One of the (many, many) things that writing for Everything Is Noise has taught me, is that there is a massive amount of top-class artists with huge bodies of work that I have just never heard of. Step forward Orlando, Florida’s Gillian Carter. Active for over 15 years, the Logan Rivera fronted band have amassed a serious back catalogue, of which I have barely had time to scratch the surface of. What is clear though is the fluidity of membership, each release seems to have a different number of contributors, with familiar names popping up across the board. Salvation Through Misery is the latest in a long line of Gillian Carter releases and is mostly recorded by Rivera and bassist Robert Caruso, with a small team of drummers (and Rivera himself taking some drum tracks). Going in with zero prior knowledge of the band, I had no idea what to expect. Before the first play, I didn’t even have any inclination of how long Gillian Carter had been putting out music. However it quickly became clear that this was an act that knew exactly what they were doing.
What an introduction to the band opening track “Life Is Hell, Hell Is Fucked” is. My first listen was on the long drive to work one morning and I immediately knew I was going to have to watch my speed, because this is one intense track. Clocking in at just over a minute it is impressive how much noise they have crammed into this tight, short space. The scream that ends the first tracks bleeds into “Drowning In Poison”, another speed demon absolutely littered with the kind of furious riffage that would result in serious neck pain after a live show. ‘I’ve been dead for a minute, oh my god‘ screams Rivera, you’ll likely feel your ears screaming the same after hearing the feedback that ends the track. Two songs in and it’s pretty clear Gillian Carter aren’t fucking around here.
There is no let up to come – “The Pain Of Being Awake” continues the sonic assault. It’s pretty clear the love these musicians have for Gillian Carter, you can feel every (heavily distorted) note or drum hit, especially as the track heads towards its sludge-like conclusion. ‘These walls are caving in‘ is one of the lyrics on the album that best reflects how Salvation Through Misery made me feel with the panic it invoked. There are however a few quieter moments that provide a little bit of a breather here, thankfully. Despite its title, “Serene Landscapes Of A Violent Utopia” provides just that with quiet guitar to allow the listener (and assumedly the band) a moment to catch their breath.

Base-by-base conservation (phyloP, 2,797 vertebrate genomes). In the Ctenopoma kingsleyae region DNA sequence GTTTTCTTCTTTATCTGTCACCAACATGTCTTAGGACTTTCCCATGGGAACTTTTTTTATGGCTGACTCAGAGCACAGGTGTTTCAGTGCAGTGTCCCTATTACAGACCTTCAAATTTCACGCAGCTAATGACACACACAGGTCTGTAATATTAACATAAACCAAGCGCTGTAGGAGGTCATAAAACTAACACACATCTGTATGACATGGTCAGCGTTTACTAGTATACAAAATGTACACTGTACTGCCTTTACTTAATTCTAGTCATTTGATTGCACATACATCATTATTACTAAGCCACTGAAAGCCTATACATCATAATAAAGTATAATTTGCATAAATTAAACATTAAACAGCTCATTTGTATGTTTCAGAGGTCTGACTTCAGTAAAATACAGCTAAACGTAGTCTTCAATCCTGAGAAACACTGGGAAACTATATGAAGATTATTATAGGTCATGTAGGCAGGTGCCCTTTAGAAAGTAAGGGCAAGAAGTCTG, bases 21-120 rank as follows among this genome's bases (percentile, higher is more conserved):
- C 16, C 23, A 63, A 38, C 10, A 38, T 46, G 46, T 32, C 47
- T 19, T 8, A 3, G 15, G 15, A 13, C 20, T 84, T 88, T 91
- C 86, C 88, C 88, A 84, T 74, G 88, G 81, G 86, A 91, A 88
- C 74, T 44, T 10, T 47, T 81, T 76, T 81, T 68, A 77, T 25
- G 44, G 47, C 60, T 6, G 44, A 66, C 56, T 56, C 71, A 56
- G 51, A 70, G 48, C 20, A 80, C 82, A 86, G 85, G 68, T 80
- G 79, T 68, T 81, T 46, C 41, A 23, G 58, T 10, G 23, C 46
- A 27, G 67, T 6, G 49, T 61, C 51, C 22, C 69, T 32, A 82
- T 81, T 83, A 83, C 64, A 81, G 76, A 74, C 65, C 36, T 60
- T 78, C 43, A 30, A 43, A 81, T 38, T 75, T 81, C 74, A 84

“Forced Into A World Of Shit” and “Lake Of Misery / Heart Of Hatred” join their predecessor in taking a step back. Although both full of fuzz and screams, there seems to be more calm and hope in the noise than what has come before. This doesn’t last forever though and Gillian Carter head back to the short, distressed sounding template that served the opening of the album so well. It is hard to put into words the feelings that tracks like “Crucified Upside Down” and “Nothing Ahead Of Us” invoke, suffice to say I’ve listened to this album a lot in the past few weeks and continually get lost in the music.
Salvation Through Misery saves some of its best sounds for the closing moments. To call “Living In Isolation” a lead in to the final track would do it a disservice, it is more like the soundtrack to the beginning of the apocalypse with its ability to fill with you hope and dread at the very same time. However, it does set up “Watching A Friend Die” perfectly. The final track on the album is Gillian Carter at their very best (from my very limited knowledge). The guitars are as melodic as they are brutal, sections of chaos punctuated by quieter moments of reflection. The closing section here is just fantastic, Caruso’s bass absolutely growling under the strained vocals of Rivera, before a sudden silence falls upon the record.
Salvation Through Misery is a beautiful beast of an album. It is relentless in its delivery, with enough variety and subtleties to warrant many repeated listens. If you like your music frantic and in your face, this is going to be right up your street. As an introduction to Gillian Carter, it has done more than pique my interest – you’ll find me dipping into their back catalogue constantly over the next few months to try and catch up with what I’ve missed. If Salvation Through Misery is your first introduction to the band then I imagine you’ll be doing something similar, so let me point you in the direction of this fantastic Audiotree session first. In the meantime, settle in and enjoy every moment of the ferociousness that Gillian Carter have given us with this latest album.